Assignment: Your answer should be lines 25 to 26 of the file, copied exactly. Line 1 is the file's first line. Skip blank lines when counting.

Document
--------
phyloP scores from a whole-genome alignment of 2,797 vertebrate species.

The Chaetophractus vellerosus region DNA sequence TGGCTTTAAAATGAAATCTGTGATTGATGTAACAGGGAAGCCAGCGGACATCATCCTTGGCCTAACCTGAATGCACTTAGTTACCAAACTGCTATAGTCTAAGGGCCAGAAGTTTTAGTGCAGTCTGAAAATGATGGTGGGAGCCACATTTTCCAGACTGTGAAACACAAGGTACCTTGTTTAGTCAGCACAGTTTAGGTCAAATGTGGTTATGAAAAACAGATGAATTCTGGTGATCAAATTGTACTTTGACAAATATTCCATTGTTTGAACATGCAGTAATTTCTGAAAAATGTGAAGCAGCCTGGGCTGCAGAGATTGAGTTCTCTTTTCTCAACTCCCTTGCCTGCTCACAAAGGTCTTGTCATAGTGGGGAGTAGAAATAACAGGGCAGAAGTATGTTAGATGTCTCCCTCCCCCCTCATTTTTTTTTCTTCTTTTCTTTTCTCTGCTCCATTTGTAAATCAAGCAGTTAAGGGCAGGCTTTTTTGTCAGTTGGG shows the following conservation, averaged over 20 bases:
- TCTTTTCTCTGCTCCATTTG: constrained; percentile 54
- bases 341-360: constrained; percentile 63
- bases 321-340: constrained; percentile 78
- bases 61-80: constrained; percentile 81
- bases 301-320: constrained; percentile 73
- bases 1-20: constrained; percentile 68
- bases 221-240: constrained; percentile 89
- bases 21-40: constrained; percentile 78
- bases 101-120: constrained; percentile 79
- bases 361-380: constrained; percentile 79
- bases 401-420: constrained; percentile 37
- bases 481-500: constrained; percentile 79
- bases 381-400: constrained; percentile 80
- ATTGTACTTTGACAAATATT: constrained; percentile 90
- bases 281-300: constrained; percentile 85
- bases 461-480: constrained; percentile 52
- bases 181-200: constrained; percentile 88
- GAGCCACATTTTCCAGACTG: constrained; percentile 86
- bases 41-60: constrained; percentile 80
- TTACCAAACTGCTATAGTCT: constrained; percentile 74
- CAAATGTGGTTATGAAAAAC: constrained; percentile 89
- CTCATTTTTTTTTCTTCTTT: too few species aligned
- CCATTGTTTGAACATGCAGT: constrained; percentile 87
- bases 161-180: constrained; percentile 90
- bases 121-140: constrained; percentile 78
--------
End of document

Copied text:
- CCATTGTTTGAACATGCAGT: constrained; percentile 87
- bases 161-180: constrained; percentile 90